This is how the Airstream looked before I finished removing the panels:

And this is how she looked afterward:

Essentially, this stage boils down to: I made a really big mess. Oh, and by the way, all those trash bags are filled with insulation. And dead mice. But only a handful. If I remember correctly, the total after removing the panels was only fourteen, including a baby mouse.

And, well, since this step didn’t take too long, I didn’t think it was worthy of a post.

So, I figured I’d wait until I got another part of the project done before posting.

But then there was the floor…

As you might remember, we had a spot in the floor which was rotten through.

Ah. There it is.

Well, once I was able to walk around the entirety of the Airstream, I began to notice some…other things.

So, we decided to replace the entire floor, which was a fight and a half. More on that process later.

Ultimately though, I’m glad we removed the floor because I found more mice. The walls weren’t too bad. Fourteen total at that point. But, by the time we finished with the floor, I’d nearly lost count. I’ll estimate sixty dead mice. They ranged in decomposition, although the floors tended to have more skeletons, and some were larger, more like rats.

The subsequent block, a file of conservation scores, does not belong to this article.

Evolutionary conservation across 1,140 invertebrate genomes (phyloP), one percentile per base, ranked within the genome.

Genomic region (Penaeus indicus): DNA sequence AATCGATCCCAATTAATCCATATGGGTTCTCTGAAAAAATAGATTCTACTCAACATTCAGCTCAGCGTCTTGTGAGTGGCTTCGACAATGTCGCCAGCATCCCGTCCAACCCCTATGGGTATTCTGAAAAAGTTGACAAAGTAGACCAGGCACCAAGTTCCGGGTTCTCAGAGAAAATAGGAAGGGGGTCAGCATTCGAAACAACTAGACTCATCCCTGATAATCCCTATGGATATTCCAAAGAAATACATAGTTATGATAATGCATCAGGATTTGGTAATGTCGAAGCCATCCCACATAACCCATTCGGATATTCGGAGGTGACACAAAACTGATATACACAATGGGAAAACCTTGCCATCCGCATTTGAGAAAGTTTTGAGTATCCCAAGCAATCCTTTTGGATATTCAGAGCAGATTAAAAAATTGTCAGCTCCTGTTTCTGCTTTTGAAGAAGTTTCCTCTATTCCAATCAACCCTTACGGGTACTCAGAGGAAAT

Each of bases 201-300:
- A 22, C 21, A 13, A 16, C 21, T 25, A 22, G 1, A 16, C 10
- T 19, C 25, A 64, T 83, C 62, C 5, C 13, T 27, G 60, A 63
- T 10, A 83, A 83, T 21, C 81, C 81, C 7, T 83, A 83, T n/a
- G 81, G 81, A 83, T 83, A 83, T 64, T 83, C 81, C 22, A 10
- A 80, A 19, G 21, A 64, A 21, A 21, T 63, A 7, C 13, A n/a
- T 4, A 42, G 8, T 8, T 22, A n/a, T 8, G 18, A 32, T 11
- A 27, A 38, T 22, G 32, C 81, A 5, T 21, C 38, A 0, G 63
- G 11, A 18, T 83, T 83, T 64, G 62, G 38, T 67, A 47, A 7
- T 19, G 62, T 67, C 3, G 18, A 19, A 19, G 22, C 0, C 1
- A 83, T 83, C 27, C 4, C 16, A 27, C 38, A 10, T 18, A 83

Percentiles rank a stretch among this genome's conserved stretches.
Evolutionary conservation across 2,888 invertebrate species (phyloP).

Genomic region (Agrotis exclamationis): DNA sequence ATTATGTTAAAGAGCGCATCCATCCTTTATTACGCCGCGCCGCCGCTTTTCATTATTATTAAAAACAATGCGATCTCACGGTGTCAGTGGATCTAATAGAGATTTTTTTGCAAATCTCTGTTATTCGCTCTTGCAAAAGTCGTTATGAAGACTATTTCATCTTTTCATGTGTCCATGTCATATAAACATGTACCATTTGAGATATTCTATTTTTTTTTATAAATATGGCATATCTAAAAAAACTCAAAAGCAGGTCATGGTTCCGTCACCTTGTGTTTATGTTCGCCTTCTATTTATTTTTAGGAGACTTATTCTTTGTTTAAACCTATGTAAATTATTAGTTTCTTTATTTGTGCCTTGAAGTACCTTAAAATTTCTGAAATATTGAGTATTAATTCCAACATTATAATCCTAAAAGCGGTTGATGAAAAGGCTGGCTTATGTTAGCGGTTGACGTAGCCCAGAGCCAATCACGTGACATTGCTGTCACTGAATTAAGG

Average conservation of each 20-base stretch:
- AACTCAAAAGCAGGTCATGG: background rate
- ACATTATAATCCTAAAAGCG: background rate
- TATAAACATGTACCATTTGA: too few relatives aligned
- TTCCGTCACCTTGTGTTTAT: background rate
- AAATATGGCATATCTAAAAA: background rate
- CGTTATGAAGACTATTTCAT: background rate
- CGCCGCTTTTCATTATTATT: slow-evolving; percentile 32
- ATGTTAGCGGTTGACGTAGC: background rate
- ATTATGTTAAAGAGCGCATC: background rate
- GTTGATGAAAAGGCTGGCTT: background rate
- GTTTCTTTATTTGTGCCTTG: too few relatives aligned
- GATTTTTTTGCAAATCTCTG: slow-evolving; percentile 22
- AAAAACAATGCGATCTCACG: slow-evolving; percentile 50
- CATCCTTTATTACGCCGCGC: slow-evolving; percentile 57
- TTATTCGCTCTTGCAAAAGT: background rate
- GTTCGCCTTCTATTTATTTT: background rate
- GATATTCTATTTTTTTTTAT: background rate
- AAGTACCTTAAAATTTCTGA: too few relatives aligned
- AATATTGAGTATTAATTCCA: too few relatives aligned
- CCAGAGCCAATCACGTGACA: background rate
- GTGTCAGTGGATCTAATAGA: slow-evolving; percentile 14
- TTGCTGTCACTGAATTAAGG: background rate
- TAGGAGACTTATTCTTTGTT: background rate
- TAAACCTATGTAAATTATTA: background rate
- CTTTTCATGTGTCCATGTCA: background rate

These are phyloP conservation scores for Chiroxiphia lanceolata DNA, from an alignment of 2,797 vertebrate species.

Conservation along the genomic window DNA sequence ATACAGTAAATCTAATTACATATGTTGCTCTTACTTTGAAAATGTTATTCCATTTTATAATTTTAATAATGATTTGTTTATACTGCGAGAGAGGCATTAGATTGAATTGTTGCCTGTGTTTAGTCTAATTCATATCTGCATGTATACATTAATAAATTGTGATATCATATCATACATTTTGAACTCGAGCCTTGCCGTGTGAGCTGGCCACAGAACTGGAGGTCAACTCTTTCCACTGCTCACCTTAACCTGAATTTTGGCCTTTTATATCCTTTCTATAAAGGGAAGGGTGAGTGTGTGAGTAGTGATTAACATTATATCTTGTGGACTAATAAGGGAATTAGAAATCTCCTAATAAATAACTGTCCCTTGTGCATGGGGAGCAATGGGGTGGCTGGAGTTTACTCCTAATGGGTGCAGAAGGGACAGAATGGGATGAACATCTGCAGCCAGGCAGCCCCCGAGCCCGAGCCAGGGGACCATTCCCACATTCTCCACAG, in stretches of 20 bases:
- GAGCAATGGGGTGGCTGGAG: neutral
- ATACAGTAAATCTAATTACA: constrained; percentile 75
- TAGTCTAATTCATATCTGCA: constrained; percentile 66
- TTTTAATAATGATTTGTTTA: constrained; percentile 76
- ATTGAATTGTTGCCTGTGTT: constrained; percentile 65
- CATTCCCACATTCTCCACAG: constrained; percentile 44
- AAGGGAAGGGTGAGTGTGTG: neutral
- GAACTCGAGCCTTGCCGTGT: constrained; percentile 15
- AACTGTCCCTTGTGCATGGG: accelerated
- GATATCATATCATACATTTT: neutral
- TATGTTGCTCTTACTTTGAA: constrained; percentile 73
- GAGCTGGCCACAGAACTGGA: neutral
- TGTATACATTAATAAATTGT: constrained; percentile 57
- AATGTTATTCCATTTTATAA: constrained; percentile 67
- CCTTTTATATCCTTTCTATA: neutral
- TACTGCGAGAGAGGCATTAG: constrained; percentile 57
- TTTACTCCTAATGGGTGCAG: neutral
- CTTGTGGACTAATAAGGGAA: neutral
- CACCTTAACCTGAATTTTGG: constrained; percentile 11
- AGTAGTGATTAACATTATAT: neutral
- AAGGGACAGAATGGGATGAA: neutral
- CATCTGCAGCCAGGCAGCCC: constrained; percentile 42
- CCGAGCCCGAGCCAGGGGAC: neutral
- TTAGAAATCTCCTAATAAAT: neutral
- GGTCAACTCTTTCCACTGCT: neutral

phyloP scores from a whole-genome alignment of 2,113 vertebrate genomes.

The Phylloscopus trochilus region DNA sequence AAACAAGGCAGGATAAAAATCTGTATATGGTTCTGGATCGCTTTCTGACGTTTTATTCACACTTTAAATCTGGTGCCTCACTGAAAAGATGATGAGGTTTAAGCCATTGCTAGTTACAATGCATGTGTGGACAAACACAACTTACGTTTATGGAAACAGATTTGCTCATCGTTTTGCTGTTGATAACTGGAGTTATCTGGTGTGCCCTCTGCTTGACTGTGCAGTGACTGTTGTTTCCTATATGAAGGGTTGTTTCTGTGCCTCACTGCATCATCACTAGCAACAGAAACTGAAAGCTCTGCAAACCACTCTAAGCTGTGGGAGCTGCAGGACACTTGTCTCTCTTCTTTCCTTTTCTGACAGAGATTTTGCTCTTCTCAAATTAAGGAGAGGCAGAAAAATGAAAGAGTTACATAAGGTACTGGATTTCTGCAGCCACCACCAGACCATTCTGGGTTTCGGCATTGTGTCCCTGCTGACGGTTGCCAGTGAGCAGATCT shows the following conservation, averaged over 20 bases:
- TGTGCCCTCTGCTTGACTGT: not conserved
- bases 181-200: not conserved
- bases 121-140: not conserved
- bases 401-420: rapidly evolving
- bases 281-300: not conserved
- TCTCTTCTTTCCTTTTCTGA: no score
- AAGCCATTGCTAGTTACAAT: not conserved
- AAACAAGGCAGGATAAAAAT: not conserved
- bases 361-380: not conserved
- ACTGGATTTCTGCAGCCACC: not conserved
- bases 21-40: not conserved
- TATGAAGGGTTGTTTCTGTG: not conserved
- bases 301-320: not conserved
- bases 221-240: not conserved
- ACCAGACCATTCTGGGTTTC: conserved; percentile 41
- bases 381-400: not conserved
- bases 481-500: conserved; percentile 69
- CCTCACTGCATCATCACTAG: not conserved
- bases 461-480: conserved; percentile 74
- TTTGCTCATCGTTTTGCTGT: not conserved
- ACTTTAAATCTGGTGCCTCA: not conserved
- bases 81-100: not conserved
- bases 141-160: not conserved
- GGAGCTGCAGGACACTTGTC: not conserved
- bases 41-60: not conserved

I also discovered more wasps living in the floor. I’d seen these mud nests underneath the trailer, but I wasn’t expecting them on the frame as well. Luckily, none of them seemed to be alive.

Removing the floor allowed me to clear out all these creatures and make our home safer, but it also led to more work.

As I removed the insulation, Spencer and I realized the underbelly had several significant holes in it, which were allowing the rodents to enter the trailer. These weren’t too much of a concern. They were patchable. But, later, I noticed tiny, pin-size holes in the aluminum, which we knew over time would expand to a problematic size. So, we decided to remove the underbelly as well.

See, what did I say about spiraling?

To make the task easier, we moved Nellie for the first time since her arrival, pulling her onto six-inch blocks. Boy, was that nerve-wracking.

Once she was up on jacks and spinning her wheels, the slow process of undoing the underbelly began. Drilling rivets over my head wasn’t fun inside the Airstream and it wasn’t fun underneath. But things sped up when I borrowed a pneumatic impact wrench (like they use to change tires in NASCAR, etc.) to unbolt the steel panels beneath the three tanks.

The bolts around the grey and black water tanks were pretty straightforward, but the fresh water tank wasn’t so simple. After unscrewing all the bolts around the sides, I realized there was still one in the center. So, that meant I had to be partly underneath the tank to unscrew it. Well, it turns out the fresh water tank (unbeknownst to me) was full and I got briefly trapped underneath. I had bruises on my arm and leg for a few weeks afterward, but that’s not unusual. Don’t let anyone say I’m not dedicated to this project.

And, ultimately, this is the result:

Unfortunately, we also discovered some significant problems with the frame.

The next step is fixing the frame and sealing the rust. Then (finally) we can start rebuilding her. Stay tuned.

Ta-ta for now!